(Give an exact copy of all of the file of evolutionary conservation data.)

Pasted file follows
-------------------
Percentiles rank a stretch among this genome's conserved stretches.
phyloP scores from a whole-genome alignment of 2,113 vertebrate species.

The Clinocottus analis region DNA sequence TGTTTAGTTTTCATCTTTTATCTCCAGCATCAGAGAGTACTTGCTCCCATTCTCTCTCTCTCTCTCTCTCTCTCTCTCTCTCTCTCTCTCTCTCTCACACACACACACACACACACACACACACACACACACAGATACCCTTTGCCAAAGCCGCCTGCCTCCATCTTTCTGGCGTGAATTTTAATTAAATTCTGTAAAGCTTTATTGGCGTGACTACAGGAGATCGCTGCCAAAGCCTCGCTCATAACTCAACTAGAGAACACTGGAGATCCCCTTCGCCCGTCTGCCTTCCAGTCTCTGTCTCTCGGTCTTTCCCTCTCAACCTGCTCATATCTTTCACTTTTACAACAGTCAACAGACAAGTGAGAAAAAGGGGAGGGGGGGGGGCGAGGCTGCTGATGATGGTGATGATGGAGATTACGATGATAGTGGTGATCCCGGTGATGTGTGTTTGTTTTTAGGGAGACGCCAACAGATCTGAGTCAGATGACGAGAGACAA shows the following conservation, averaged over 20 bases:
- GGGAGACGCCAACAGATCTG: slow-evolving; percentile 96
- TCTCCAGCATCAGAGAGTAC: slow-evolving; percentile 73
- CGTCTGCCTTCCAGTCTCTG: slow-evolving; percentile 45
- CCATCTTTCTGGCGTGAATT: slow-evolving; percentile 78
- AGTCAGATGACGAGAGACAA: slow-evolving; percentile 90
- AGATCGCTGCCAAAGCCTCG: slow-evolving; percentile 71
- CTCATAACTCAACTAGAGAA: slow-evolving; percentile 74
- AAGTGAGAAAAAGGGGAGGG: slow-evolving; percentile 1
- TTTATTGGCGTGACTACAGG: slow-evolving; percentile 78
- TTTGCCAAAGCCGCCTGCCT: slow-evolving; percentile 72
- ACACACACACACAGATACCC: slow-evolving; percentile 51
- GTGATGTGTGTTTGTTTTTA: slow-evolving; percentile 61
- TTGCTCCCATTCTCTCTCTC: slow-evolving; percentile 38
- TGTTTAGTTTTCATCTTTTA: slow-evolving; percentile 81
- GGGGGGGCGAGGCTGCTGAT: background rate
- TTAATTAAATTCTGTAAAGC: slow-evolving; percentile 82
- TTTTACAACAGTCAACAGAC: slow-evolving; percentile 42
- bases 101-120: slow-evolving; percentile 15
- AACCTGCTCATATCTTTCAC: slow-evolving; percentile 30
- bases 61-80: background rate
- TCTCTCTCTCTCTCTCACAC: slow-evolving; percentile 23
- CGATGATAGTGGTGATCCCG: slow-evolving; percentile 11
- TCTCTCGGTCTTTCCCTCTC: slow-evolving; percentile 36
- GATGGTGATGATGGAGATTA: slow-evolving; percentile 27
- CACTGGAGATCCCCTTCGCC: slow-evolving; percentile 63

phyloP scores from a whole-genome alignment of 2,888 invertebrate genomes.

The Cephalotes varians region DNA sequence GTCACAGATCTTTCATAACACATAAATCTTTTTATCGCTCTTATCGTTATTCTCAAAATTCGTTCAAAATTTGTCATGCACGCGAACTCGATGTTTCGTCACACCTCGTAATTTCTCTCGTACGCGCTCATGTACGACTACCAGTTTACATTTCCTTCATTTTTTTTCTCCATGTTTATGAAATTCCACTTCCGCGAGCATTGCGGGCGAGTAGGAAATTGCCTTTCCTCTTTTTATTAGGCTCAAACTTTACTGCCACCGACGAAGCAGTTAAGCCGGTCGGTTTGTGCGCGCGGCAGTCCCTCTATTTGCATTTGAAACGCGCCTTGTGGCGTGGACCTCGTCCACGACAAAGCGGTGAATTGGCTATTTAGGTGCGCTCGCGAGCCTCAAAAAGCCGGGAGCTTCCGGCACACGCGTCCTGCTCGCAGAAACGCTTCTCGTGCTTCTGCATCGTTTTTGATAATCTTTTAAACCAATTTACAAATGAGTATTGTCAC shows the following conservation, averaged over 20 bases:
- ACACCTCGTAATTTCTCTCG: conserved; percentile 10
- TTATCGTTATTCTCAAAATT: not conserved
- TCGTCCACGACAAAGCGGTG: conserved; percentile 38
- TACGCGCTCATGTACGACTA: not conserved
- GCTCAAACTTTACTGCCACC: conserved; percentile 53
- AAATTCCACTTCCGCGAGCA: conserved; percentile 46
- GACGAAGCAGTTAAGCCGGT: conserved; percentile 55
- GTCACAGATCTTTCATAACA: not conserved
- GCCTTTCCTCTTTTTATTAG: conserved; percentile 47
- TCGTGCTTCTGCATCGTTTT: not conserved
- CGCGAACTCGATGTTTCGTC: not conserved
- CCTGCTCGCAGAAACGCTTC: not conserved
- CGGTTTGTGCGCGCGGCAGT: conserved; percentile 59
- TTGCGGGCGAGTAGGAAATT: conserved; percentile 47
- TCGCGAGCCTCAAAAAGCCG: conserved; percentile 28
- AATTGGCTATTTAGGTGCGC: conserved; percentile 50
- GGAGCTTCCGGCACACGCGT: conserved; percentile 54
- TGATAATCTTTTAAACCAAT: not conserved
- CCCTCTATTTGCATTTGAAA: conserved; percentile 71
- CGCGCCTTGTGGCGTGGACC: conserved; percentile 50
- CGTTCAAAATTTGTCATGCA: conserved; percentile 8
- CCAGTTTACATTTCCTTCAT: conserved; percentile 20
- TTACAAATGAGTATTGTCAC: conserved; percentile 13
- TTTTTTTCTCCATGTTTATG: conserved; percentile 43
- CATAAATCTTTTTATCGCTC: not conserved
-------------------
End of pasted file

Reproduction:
Percentiles rank a stretch among this genome's conserved stretches.
phyloP scores from a whole-genome alignment of 2,113 vertebrate species.

The Clinocottus analis region DNA sequence TGTTTAGTTTTCATCTTTTATCTCCAGCATCAGAGAGTACTTGCTCCCATTCTCTCTCTCTCTCTCTCTCTCTCTCTCTCTCTCTCTCTCTCTCTCACACACACACACACACACACACACACACACACACACAGATACCCTTTGCCAAAGCCGCCTGCCTCCATCTTTCTGGCGTGAATTTTAATTAAATTCTGTAAAGCTTTATTGGCGTGACTACAGGAGATCGCTGCCAAAGCCTCGCTCATAACTCAACTAGAGAACACTGGAGATCCCCTTCGCCCGTCTGCCTTCCAGTCTCTGTCTCTCGGTCTTTCCCTCTCAACCTGCTCATATCTTTCACTTTTACAACAGTCAACAGACAAGTGAGAAAAAGGGGAGGGGGGGGGGCGAGGCTGCTGATGATGGTGATGATGGAGATTACGATGATAGTGGTGATCCCGGTGATGTGTGTTTGTTTTTAGGGAGACGCCAACAGATCTGAGTCAGATGACGAGAGACAA shows the following conservation, averaged over 20 bases:
- GGGAGACGCCAACAGATCTG: slow-evolving; percentile 96
- TCTCCAGCATCAGAGAGTAC: slow-evolving; percentile 73
- CGTCTGCCTTCCAGTCTCTG: slow-evolving; percentile 45
- CCATCTTTCTGGCGTGAATT: slow-evolving; percentile 78
- AGTCAGATGACGAGAGACAA: slow-evolving; percentile 90
- AGATCGCTGCCAAAGCCTCG: slow-evolving; percentile 71
- CTCATAACTCAACTAGAGAA: slow-evolving; percentile 74
- AAGTGAGAAAAAGGGGAGGG: slow-evolving; percentile 1
- TTTATTGGCGTGACTACAGG: slow-evolving; percentile 78
- TTTGCCAAAGCCGCCTGCCT: slow-evolving; percentile 72
- ACACACACACACAGATACCC: slow-evolving; percentile 51
- GTGATGTGTGTTTGTTTTTA: slow-evolving; percentile 61
- TTGCTCCCATTCTCTCTCTC: slow-evolving; percentile 38
- TGTTTAGTTTTCATCTTTTA: slow-evolving; percentile 81
- GGGGGGGCGAGGCTGCTGAT: background rate
- TTAATTAAATTCTGTAAAGC: slow-evolving; percentile 82
- TTTTACAACAGTCAACAGAC: slow-evolving; percentile 42
- bases 101-120: slow-evolving; percentile 15
- AACCTGCTCATATCTTTCAC: slow-evolving; percentile 30
- bases 61-80: background rate
- TCTCTCTCTCTCTCTCACAC: slow-evolving; percentile 23
- CGATGATAGTGGTGATCCCG: slow-evolving; percentile 11
- TCTCTCGGTCTTTCCCTCTC: slow-evolving; percentile 36
- GATGGTGATGATGGAGATTA: slow-evolving; percentile 27
- CACTGGAGATCCCCTTCGCC: slow-evolving; percentile 63

phyloP scores from a whole-genome alignment of 2,888 invertebrate genomes.

The Cephalotes varians region DNA sequence GTCACAGATCTTTCATAACACATAAATCTTTTTATCGCTCTTATCGTTATTCTCAAAATTCGTTCAAAATTTGTCATGCACGCGAACTCGATGTTTCGTCACACCTCGTAATTTCTCTCGTACGCGCTCATGTACGACTACCAGTTTACATTTCCTTCATTTTTTTTCTCCATGTTTATGAAATTCCACTTCCGCGAGCATTGCGGGCGAGTAGGAAATTGCCTTTCCTCTTTTTATTAGGCTCAAACTTTACTGCCACCGACGAAGCAGTTAAGCCGGTCGGTTTGTGCGCGCGGCAGTCCCTCTATTTGCATTTGAAACGCGCCTTGTGGCGTGGACCTCGTCCACGACAAAGCGGTGAATTGGCTATTTAGGTGCGCTCGCGAGCCTCAAAAAGCCGGGAGCTTCCGGCACACGCGTCCTGCTCGCAGAAACGCTTCTCGTGCTTCTGCATCGTTTTTGATAATCTTTTAAACCAATTTACAAATGAGTATTGTCAC shows the following conservation, averaged over 20 bases:
- ACACCTCGTAATTTCTCTCG: conserved; percentile 10
- TTATCGTTATTCTCAAAATT: not conserved
- TCGTCCACGACAAAGCGGTG: conserved; percentile 38
- TACGCGCTCATGTACGACTA: not conserved
- GCTCAAACTTTACTGCCACC: conserved; percentile 53
- AAATTCCACTTCCGCGAGCA: conserved; percentile 46
- GACGAAGCAGTTAAGCCGGT: conserved; percentile 55
- GTCACAGATCTTTCATAACA: not conserved
- GCCTTTCCTCTTTTTATTAG: conserved; percentile 47
- TCGTGCTTCTGCATCGTTTT: not conserved
- CGCGAACTCGATGTTTCGTC: not conserved
- CCTGCTCGCAGAAACGCTTC: not conserved
- CGGTTTGTGCGCGCGGCAGT: conserved; percentile 59
- TTGCGGGCGAGTAGGAAATT: conserved; percentile 47
- TCGCGAGCCTCAAAAAGCCG: conserved; percentile 28
- AATTGGCTATTTAGGTGCGC: conserved; percentile 50
- GGAGCTTCCGGCACACGCGT: conserved; percentile 54
- TGATAATCTTTTAAACCAAT: not conserved
- CCCTCTATTTGCATTTGAAA: conserved; percentile 71
- CGCGCCTTGTGGCGTGGACC: conserved; percentile 50
- CGTTCAAAATTTGTCATGCA: conserved; percentile 8
- CCAGTTTACATTTCCTTCAT: conserved; percentile 20
- TTACAAATGAGTATTGTCAC: conserved; percentile 13
- TTTTTTTCTCCATGTTTATG: conserved; percentile 43
- CATAAATCTTTTTATCGCTC: not conserved